On Saturday night, after the ACLU got involved, Ann M. Donnelly, a federal judge in Brooklyn, issued an emergency stay against the Muslim ban. This allowed people who had valid visas and had already landed in the U.S. to remain. It also protected those in the air after the judge’s stay was issued. It did not, however, help those who had been sent back either in mid-air or from airports in Philadelphia and elsewhere.

Donnelly’s ruling, while only a stay, marked a swift defeat for Trump–for the time being.

Saturday night and all day Sunday and Monday were marked by protests erupting at airports and city halls across the country, even in red states like Nebraska, Iowa and Vice President Mike Pence’s home state of Indiana. The largest protests on Saturday and Sunday were held at JFK airport in New York, PHL airport in Philadelphia and Seattle’s Westlake Park. At Dulles International Airport in Virginia, officials were refusing to follow the stay of the ban on Sunday, Jan. 29, creating further conflict and a possible constitutional crisis, as the executive branch has no constitutional ability to override the other two branches of government.

                                               Muslim women protesting at Westlake Park seattle sunday night


Conflict and chaos was exacerbated on Monday Jan. 30, when at 9 p.m.EST, Trump fired the acting Attorney General, Sally Yates. Yates, an appointee of Barack Obama, was an ostensible placeholder while the Senate held hearings on Sessions.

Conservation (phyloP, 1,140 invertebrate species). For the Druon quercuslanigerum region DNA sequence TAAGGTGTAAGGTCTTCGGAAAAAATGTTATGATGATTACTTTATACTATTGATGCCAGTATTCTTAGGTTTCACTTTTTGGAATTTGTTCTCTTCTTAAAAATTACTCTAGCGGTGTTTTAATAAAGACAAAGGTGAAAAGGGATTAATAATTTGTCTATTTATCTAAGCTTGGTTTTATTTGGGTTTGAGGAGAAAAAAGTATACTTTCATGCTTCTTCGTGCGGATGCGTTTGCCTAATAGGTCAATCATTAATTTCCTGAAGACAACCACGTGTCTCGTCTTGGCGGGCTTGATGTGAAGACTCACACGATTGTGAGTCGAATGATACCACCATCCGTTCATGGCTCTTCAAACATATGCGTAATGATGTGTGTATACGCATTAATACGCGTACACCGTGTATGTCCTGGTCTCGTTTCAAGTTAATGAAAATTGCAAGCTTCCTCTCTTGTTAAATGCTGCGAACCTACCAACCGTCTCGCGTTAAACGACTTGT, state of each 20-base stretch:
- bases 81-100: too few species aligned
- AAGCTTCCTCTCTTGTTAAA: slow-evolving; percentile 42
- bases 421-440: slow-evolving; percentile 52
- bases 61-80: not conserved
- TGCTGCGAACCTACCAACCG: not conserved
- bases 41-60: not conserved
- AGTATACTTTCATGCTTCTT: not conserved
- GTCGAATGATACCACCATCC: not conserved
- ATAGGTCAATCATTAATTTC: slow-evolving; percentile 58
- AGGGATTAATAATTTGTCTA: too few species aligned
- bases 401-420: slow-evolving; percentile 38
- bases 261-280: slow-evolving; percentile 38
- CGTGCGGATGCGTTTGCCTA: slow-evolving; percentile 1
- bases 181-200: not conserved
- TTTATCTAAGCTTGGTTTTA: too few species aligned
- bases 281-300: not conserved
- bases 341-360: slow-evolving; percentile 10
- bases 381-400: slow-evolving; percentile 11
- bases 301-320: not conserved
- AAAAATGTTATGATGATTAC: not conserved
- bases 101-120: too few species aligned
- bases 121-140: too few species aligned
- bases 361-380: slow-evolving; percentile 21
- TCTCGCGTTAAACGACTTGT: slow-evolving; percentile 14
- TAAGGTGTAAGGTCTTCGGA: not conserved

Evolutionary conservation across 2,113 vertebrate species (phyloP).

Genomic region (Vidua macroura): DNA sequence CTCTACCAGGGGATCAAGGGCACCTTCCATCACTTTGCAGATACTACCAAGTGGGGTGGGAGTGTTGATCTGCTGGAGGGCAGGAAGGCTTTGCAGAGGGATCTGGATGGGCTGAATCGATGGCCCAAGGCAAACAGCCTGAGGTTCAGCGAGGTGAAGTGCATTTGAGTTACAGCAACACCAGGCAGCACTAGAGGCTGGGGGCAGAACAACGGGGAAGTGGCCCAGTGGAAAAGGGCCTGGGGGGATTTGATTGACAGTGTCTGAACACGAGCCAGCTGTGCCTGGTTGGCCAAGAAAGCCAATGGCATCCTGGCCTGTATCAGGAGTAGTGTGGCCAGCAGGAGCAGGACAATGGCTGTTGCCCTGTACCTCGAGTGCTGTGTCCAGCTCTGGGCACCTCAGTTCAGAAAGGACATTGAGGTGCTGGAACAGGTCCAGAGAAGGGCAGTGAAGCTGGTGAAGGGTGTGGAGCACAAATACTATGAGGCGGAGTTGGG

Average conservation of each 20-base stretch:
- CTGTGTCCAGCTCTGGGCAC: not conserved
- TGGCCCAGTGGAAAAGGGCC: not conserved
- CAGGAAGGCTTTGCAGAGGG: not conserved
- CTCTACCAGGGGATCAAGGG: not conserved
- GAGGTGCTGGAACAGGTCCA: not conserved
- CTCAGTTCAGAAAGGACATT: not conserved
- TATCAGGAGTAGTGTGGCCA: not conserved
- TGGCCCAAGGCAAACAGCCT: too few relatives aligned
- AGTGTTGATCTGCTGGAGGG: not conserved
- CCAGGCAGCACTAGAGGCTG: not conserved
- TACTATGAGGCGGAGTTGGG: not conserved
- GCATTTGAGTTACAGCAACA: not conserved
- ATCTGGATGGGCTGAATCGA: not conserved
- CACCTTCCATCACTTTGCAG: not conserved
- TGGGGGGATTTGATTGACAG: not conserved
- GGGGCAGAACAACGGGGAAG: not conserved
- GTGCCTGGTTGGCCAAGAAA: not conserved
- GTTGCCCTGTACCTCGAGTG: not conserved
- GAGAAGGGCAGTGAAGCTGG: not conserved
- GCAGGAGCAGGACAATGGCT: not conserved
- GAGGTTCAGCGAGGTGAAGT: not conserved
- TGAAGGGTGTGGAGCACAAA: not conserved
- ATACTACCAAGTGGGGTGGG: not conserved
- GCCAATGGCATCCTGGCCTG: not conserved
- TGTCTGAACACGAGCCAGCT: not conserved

Sessions is the most controversial of all Trump’s nominees, with a long history of racism that kept him from being appointed to the federal bench under Ronald Reagan’s presidency in 1986. Sessions was the only Reagan appointee to be rejected. Sessions is so controversial, members of Congress, including civil rights icon Rep. John Lewis (D-GA), testified against Sessions at the Senate hearings.

Yet despite the protests and the confusion at airports which had officials in tears, visa-holders in agony and small children abandoned at airports, unable to be picked up by their families, Trump insisted all was moving smoothly. In concurrent tweets Monday morning Trump wrote:

and

Trump’s rather bullying reference to Senate Minority Leader Chuck Schumer’s (D-NY) emotional response to the ban utterly ignored the reality of the protests and the outrage within both the Democratic side of Congress and his own State and Justice Departments.

Enter Sally Yates, acting Attorney General, being hailed by those on the left as the one identifiable hero. Yates had sent a letter to the Justice Department asserting that she did not believe the Muslim ban was constitutional and that they were not to enforce it. She ordered everyone working in the Justice Department to refuse to defend Trump’s executive order in court.